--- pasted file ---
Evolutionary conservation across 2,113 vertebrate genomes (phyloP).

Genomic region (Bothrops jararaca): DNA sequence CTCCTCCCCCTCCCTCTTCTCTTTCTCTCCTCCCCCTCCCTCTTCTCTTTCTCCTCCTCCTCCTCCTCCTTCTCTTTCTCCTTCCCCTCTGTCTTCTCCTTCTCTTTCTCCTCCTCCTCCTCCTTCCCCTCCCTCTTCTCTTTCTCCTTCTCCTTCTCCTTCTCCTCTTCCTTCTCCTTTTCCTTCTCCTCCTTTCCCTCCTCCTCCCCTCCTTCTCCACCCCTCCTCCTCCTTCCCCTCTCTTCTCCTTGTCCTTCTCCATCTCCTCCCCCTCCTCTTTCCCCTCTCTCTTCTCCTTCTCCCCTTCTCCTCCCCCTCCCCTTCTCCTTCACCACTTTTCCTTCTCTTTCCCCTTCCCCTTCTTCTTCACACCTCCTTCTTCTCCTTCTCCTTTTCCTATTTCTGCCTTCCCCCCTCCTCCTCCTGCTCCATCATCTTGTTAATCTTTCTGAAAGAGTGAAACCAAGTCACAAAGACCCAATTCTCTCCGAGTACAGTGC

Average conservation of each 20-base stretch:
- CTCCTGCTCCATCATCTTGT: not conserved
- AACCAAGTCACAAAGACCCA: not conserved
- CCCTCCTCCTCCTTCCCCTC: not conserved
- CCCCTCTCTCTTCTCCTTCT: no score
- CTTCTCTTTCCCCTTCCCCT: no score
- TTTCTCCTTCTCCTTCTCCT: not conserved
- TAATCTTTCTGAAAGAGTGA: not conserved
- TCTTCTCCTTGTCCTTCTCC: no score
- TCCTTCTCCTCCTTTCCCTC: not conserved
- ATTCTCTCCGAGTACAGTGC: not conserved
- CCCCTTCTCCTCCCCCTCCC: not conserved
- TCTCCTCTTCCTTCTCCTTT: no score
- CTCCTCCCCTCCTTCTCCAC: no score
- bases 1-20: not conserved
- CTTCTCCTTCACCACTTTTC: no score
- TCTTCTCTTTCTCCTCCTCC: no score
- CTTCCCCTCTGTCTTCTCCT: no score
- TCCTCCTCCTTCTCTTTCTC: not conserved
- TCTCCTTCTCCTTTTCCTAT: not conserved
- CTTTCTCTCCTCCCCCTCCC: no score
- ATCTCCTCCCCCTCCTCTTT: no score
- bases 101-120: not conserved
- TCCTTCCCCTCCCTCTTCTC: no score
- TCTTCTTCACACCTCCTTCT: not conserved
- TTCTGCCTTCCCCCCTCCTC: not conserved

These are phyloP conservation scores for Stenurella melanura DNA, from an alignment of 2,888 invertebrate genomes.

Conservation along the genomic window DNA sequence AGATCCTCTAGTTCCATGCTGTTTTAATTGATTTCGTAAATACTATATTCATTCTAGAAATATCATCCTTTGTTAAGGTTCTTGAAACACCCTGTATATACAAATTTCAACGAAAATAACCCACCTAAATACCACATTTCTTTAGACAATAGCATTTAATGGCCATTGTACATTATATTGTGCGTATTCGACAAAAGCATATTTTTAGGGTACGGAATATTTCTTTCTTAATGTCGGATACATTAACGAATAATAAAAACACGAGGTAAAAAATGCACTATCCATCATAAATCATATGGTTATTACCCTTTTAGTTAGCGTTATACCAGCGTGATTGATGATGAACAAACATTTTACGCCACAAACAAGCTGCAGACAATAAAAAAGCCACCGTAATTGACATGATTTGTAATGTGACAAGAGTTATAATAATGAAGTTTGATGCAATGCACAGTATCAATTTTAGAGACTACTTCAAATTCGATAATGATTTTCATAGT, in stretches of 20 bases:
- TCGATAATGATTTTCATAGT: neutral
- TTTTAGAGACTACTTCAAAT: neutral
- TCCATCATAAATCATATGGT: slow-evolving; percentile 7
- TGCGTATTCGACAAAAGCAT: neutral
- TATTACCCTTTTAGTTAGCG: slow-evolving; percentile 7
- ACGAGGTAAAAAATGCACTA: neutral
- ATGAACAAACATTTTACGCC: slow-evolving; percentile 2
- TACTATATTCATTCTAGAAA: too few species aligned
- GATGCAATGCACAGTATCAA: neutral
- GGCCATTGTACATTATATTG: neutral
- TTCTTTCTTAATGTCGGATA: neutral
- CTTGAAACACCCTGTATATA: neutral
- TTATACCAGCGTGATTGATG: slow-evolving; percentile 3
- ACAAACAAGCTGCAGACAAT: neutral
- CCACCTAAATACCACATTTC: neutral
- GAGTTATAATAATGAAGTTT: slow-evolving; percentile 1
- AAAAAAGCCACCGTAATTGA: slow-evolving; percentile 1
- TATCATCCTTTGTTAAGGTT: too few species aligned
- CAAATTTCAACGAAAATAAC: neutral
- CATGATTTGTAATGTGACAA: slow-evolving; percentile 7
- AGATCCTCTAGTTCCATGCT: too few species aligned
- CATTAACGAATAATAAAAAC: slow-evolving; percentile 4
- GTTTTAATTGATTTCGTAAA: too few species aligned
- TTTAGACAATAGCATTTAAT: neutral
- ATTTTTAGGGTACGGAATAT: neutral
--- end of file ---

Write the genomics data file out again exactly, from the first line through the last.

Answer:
Evolutionary conservation across 2,113 vertebrate genomes (phyloP).

Genomic region (Bothrops jararaca): DNA sequence CTCCTCCCCCTCCCTCTTCTCTTTCTCTCCTCCCCCTCCCTCTTCTCTTTCTCCTCCTCCTCCTCCTCCTTCTCTTTCTCCTTCCCCTCTGTCTTCTCCTTCTCTTTCTCCTCCTCCTCCTCCTTCCCCTCCCTCTTCTCTTTCTCCTTCTCCTTCTCCTTCTCCTCTTCCTTCTCCTTTTCCTTCTCCTCCTTTCCCTCCTCCTCCCCTCCTTCTCCACCCCTCCTCCTCCTTCCCCTCTCTTCTCCTTGTCCTTCTCCATCTCCTCCCCCTCCTCTTTCCCCTCTCTCTTCTCCTTCTCCCCTTCTCCTCCCCCTCCCCTTCTCCTTCACCACTTTTCCTTCTCTTTCCCCTTCCCCTTCTTCTTCACACCTCCTTCTTCTCCTTCTCCTTTTCCTATTTCTGCCTTCCCCCCTCCTCCTCCTGCTCCATCATCTTGTTAATCTTTCTGAAAGAGTGAAACCAAGTCACAAAGACCCAATTCTCTCCGAGTACAGTGC

Average conservation of each 20-base stretch:
- CTCCTGCTCCATCATCTTGT: not conserved
- AACCAAGTCACAAAGACCCA: not conserved
- CCCTCCTCCTCCTTCCCCTC: not conserved
- CCCCTCTCTCTTCTCCTTCT: no score
- CTTCTCTTTCCCCTTCCCCT: no score
- TTTCTCCTTCTCCTTCTCCT: not conserved
- TAATCTTTCTGAAAGAGTGA: not conserved
- TCTTCTCCTTGTCCTTCTCC: no score
- TCCTTCTCCTCCTTTCCCTC: not conserved
- ATTCTCTCCGAGTACAGTGC: not conserved
- CCCCTTCTCCTCCCCCTCCC: not conserved
- TCTCCTCTTCCTTCTCCTTT: no score
- CTCCTCCCCTCCTTCTCCAC: no score
- bases 1-20: not conserved
- CTTCTCCTTCACCACTTTTC: no score
- TCTTCTCTTTCTCCTCCTCC: no score
- CTTCCCCTCTGTCTTCTCCT: no score
- TCCTCCTCCTTCTCTTTCTC: not conserved
- TCTCCTTCTCCTTTTCCTAT: not conserved
- CTTTCTCTCCTCCCCCTCCC: no score
- ATCTCCTCCCCCTCCTCTTT: no score
- bases 101-120: not conserved
- TCCTTCCCCTCCCTCTTCTC: no score
- TCTTCTTCACACCTCCTTCT: not conserved
- TTCTGCCTTCCCCCCTCCTC: not conserved

These are phyloP conservation scores for Stenurella melanura DNA, from an alignment of 2,888 invertebrate genomes.

Conservation along the genomic window DNA sequence AGATCCTCTAGTTCCATGCTGTTTTAATTGATTTCGTAAATACTATATTCATTCTAGAAATATCATCCTTTGTTAAGGTTCTTGAAACACCCTGTATATACAAATTTCAACGAAAATAACCCACCTAAATACCACATTTCTTTAGACAATAGCATTTAATGGCCATTGTACATTATATTGTGCGTATTCGACAAAAGCATATTTTTAGGGTACGGAATATTTCTTTCTTAATGTCGGATACATTAACGAATAATAAAAACACGAGGTAAAAAATGCACTATCCATCATAAATCATATGGTTATTACCCTTTTAGTTAGCGTTATACCAGCGTGATTGATGATGAACAAACATTTTACGCCACAAACAAGCTGCAGACAATAAAAAAGCCACCGTAATTGACATGATTTGTAATGTGACAAGAGTTATAATAATGAAGTTTGATGCAATGCACAGTATCAATTTTAGAGACTACTTCAAATTCGATAATGATTTTCATAGT, in stretches of 20 bases:
- TCGATAATGATTTTCATAGT: neutral
- TTTTAGAGACTACTTCAAAT: neutral
- TCCATCATAAATCATATGGT: slow-evolving; percentile 7
- TGCGTATTCGACAAAAGCAT: neutral
- TATTACCCTTTTAGTTAGCG: slow-evolving; percentile 7
- ACGAGGTAAAAAATGCACTA: neutral
- ATGAACAAACATTTTACGCC: slow-evolving; percentile 2
- TACTATATTCATTCTAGAAA: too few species aligned
- GATGCAATGCACAGTATCAA: neutral
- GGCCATTGTACATTATATTG: neutral
- TTCTTTCTTAATGTCGGATA: neutral
- CTTGAAACACCCTGTATATA: neutral
- TTATACCAGCGTGATTGATG: slow-evolving; percentile 3
- ACAAACAAGCTGCAGACAAT: neutral
- CCACCTAAATACCACATTTC: neutral
- GAGTTATAATAATGAAGTTT: slow-evolving; percentile 1
- AAAAAAGCCACCGTAATTGA: slow-evolving; percentile 1
- TATCATCCTTTGTTAAGGTT: too few species aligned
- CAAATTTCAACGAAAATAAC: neutral
- CATGATTTGTAATGTGACAA: slow-evolving; percentile 7
- AGATCCTCTAGTTCCATGCT: too few species aligned
- CATTAACGAATAATAAAAAC: slow-evolving; percentile 4
- GTTTTAATTGATTTCGTAAA: too few species aligned
- TTTAGACAATAGCATTTAAT: neutral
- ATTTTTAGGGTACGGAATAT: neutral